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Object recovery for a braided decoration

Object recovery for a braided decoration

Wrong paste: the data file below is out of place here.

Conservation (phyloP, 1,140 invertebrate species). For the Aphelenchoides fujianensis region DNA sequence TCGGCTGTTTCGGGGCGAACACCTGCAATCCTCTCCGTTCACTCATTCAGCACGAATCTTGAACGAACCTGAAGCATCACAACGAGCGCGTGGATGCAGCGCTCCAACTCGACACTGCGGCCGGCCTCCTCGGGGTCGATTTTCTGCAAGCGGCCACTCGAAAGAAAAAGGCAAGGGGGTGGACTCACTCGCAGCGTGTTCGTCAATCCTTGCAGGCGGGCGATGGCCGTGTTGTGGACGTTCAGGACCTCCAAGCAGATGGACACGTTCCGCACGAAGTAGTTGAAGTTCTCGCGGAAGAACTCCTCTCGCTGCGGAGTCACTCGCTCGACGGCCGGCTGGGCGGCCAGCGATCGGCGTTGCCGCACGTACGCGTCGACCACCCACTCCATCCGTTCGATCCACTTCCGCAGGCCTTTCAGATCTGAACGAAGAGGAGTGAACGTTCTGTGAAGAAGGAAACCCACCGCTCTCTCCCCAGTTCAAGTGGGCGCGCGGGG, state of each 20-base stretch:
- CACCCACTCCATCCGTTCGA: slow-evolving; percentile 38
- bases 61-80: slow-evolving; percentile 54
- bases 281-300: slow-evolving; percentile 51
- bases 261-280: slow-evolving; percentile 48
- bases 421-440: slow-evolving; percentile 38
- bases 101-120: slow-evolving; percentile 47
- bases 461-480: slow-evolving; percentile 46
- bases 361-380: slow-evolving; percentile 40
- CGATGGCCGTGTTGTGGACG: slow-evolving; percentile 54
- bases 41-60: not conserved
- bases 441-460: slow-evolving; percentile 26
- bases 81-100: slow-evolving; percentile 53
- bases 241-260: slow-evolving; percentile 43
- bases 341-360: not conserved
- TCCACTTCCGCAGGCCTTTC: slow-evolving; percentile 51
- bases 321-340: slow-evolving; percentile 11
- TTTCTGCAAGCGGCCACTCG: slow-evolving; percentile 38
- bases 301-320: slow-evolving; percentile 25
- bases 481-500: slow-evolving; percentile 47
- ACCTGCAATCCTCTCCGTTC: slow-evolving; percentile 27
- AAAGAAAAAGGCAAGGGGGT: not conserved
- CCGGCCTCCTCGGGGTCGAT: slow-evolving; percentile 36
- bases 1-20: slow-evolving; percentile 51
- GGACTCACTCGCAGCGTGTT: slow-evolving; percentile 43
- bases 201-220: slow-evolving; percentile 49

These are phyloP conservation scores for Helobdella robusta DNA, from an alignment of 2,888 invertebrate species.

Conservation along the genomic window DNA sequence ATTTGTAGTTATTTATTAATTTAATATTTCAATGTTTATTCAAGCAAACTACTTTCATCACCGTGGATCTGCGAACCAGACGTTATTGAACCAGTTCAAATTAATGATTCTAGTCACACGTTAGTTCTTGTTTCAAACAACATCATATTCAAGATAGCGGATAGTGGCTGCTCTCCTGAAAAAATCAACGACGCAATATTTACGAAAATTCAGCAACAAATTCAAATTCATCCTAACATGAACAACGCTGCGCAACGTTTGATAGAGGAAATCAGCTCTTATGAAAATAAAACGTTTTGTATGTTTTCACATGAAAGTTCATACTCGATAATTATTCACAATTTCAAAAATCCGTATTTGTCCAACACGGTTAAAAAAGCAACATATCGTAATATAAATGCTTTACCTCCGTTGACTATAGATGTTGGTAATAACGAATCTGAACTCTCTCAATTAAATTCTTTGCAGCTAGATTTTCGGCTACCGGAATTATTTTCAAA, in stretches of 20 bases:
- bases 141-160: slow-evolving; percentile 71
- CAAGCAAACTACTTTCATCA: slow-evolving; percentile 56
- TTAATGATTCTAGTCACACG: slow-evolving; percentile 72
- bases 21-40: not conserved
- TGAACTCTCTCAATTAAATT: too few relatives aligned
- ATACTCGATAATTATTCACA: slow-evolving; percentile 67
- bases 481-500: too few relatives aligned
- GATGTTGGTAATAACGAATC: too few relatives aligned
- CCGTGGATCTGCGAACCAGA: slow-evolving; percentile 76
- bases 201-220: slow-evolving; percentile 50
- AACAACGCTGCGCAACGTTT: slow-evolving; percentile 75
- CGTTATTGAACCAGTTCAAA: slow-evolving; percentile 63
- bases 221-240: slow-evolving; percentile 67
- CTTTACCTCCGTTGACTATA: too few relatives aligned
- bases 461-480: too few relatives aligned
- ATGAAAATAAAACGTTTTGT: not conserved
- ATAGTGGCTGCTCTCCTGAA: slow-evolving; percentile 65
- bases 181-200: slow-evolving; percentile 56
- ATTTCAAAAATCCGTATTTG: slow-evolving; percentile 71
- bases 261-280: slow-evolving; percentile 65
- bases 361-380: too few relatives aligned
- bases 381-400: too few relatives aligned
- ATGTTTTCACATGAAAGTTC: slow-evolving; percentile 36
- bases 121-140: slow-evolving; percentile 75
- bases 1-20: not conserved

Woven cans or tires? Welcome to "recycled braiding"! For years, Brazilians in favelas have been collecting rubbish from recycling centers and transforming it for reuse. With the deterioration of the standard of living of many populations, the phenomenon has gained momentum. A whole market then developed! These salvaged objects are sold today and exported outside the borders of Latin America, Asia or Africa. For some, this new business is used to survive. Thus carved and braided canvases sculptures of Giraffes (small model 23 euros), Geckos (small model 9 euros) or Elephants (small model 49 euros), allow Zimbabwean exiles living in South Africa to market their art in France notably thanks to the Mahatsara store. The designers seized the support in an eco-decorative objective. It is in Brazil that the Campana brothers launched the "aesthetic favela" movement in the 90s. The Vermelha armchair (4920 euros) available at Design By, woven from ropes is one example. With the global ecological awareness, many other designers have followed the trend. Ariadna Miquel designed the Bicicleta carpet (1,100 euros) woven in India from bicycle inner tubes, for the Nanimarquina brand, available at Home Privilège. And the decorative trend "recuperated" democratizes. Still at Home Privilège, doormats made of recycled tires (29.90 euros) and imitating manholes are offered at prices for the general public. Finally, The Conran Shop recycles our old dusty vinyl records to makeā€¦ covers (Chilewich bag, 15 euros)! So go ahead and adopt the "recuperative" braiding!